FAQ’s at
Our Office

Education About Your Health

How do I get access to my patient portal?

Simply request access at your visit and we can get you started with 24-hour access to your records. To access your health information on-the-go, visit our Patient Portal by clicking here.

What is Med-Peds?

This is the common name for a medical practice with physicians that are trained in Internal Medicine (doctors for adults) as well as Pediatrics (doctors for infants and children). Med-Peds providers have met the training requirements for both Internal Medicine and Pediatrics.

How do I know if my insurance
provider covers my appointment?

We accept a number of major insurance providers at Generations Pediatrics & Internal Medicine. If you have any questions relating to the coverage of your appointment, you can contact our office or your insurance provider before your appointment.

What is clinical research and how does it apply to me?

Clinical research is a branch of health care science that determines the safety and effectiveness of medications, devices, diagnostic products, and treatment regimens intended for human use. We provide opportunities for patients to participate in medical research on a strictly voluntary basis. We would be happy to talk with you about research if it is of interest to you.

What should I do if I think someone in my family is sick?

If your question is not answered or you’re unsure if you need to be seen, call our office. Urgent after-hours concerns will be handled by our on-call provider. Please call during office hours for non-urgent concerns. There are great after-hours clinics in the Charleston area if you need to be seen before the following business day.

What resources does your office offer to assist new
mothers with breastfeeding?

Breastfeeding is the healthiest nutrition for your infant. At Generations Pediatrics & Internal Medicine, we do all that we can to assist you in being successful with breastfeeding, but we recognize that it may not be ideal for all mothers and infants. A lactation consultant could be helpful to you during the breastfeeding process. Please utilize our breastfeeding room within the office if you need to feed your infant while in the office.

What should I do in the event that my child or I ingest
a poisonous substance?

In the event that a known ingestion or possible ingestion of medication, poison, chemical or other non-food item occurs, call South Carolina Poison Control immediately at 803.777.1117. For any medical emergency, call 911.

What is circumcision?

Circumcision is an optional procedure for male infants. This is most commonly performed in a hospital prior to being discharged. If your insurance provider does not cover infant circumcision, you will need to make payment arrangements with our office prior to your child’s birth.

How long should my child remain in a car seat?

South Carolina law requires the following protocol be followed in relation to children’s car seats: For children less than two years old, a rear-facing child passenger restraint system is required. Children ages 2-4 years old should remain in a forward-facing restraint seat. Once children reach 4-7 years old, they should be secured by a belt-positioning booster seat in the rear seat of the vehicle. For more information about car seat protocol, visit the South Carolina DMV’s website .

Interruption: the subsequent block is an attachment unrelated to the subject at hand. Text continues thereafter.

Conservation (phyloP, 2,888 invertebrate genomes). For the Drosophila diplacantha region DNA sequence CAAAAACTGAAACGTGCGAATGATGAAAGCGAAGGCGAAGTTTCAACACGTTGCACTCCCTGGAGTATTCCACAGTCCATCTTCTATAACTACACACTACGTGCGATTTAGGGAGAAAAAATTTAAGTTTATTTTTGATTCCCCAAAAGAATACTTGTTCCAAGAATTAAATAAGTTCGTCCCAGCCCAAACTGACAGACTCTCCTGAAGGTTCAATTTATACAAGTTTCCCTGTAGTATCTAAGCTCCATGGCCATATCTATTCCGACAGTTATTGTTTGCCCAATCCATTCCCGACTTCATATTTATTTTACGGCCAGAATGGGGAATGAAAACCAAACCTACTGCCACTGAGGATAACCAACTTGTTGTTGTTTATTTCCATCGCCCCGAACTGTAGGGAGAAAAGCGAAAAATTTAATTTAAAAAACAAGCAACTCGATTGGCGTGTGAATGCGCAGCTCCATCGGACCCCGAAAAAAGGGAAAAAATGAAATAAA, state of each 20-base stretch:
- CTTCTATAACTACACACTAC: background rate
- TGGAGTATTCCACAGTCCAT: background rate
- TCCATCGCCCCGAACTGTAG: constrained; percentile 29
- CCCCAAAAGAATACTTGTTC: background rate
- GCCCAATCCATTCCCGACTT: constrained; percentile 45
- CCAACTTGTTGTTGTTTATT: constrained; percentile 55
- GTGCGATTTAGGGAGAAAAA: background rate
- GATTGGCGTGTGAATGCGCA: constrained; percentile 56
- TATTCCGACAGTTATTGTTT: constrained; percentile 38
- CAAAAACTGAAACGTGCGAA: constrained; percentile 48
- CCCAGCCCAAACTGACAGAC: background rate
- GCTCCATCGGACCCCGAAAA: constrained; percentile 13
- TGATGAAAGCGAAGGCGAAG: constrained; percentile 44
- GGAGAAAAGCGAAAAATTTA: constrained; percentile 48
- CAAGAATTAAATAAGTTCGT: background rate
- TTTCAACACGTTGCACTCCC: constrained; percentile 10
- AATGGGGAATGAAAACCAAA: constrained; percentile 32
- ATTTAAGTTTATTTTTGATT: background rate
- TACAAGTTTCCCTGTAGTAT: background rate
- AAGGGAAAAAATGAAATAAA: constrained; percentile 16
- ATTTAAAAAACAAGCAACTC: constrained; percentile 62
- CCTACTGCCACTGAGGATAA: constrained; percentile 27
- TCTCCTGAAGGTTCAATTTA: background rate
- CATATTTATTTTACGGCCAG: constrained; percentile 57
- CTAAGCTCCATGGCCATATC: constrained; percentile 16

How do I know if my child has a fever?

If your child is less than three months old with a temperature that is greater than 100.4, it could be a medical emergency and you should call your medical provider immediately. For older patients who may be treated with acetaminophen or ibuprofen, you should always notify us if a fever is not responding to treatment or lasts longer than three days.

Is it ok for my child to participate in Strength Training?

Strength training uses a resistance to increase an individual’s strength. This may include: weight machines, free weights, bands or tubing, or the individual’s own body weight. Body building makes use of maximal lifts and is not recommended for children or adolescents. Further information and answers to common questions can be found here.

Who will see me or my child in the hospital if we
need to be admitted?

Adults and children requiring admission to the hospital will be taken care of by a hospital-based physician while needing in-patient care. At the time of admission and discharge, make sure that your hospital physician has our contact information to share pertinent records and results about the hospitalization.

How Often Should I...

How often should adult patients be seen?

It is a good idea to have an annual wellness exam even if you feel you are well. Individuals with chronic medical illnesses, like high blood pressure, diabetes, high cholesterol, asthma, or COPD, may need to be seen every 1-3 months depending on individual health status.

How often should I bring my child in for a preventive care visit?

Routine care visits for your child are scheduled as follows: 2-3 days after being born, 2 weeks old, 2 months old, 4 months, 6 months, 9 months, 12 months, 15 months, 18 months, 2 years old, and annually thereafter.

How often should my child visit the doctor if they
suffer from asthma?

Asthma symptoms will vary throughout a patient’s life. If your child has recently been diagnosed with asthma, it is important to coordinate a follow-up schedule with a health care provider. Patient visits can be scheduled anywhere from 2-6-week intervals or 1-6-month intervals depending on the individual. For more information on this topic, contact our office or visit the website for the National Heart, Lung, and Blood Institute.

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